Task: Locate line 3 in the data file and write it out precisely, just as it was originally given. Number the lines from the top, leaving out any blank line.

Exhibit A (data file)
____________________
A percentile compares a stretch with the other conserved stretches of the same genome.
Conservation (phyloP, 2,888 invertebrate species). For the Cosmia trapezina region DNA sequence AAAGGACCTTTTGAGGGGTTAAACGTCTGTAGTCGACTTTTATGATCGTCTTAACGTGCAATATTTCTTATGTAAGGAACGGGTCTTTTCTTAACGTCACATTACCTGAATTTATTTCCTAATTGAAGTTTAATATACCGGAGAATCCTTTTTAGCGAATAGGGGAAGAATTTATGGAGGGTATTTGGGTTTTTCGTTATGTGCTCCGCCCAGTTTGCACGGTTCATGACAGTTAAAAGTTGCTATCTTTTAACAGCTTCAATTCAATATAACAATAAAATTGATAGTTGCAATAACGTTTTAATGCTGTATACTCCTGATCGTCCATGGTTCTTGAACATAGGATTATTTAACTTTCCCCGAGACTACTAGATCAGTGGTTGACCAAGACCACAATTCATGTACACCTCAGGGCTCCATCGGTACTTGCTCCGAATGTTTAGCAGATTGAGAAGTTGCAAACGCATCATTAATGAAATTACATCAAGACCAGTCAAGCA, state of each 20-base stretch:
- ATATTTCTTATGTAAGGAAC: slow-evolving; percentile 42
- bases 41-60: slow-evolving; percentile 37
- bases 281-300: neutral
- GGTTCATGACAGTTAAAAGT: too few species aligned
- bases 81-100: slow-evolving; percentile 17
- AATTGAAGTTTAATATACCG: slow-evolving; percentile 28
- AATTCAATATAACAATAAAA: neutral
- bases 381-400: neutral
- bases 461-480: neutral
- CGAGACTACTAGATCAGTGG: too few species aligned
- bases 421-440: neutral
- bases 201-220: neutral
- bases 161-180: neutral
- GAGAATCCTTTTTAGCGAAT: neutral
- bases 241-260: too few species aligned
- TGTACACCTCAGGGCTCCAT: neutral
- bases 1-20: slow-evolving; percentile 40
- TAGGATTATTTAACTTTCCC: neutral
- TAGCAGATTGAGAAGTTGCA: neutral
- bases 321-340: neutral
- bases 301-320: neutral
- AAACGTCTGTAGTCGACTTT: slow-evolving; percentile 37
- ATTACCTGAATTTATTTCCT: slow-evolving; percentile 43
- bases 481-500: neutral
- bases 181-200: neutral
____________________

- ATATTTCTTATGTAAGGAAC: slow-evolving; percentile 42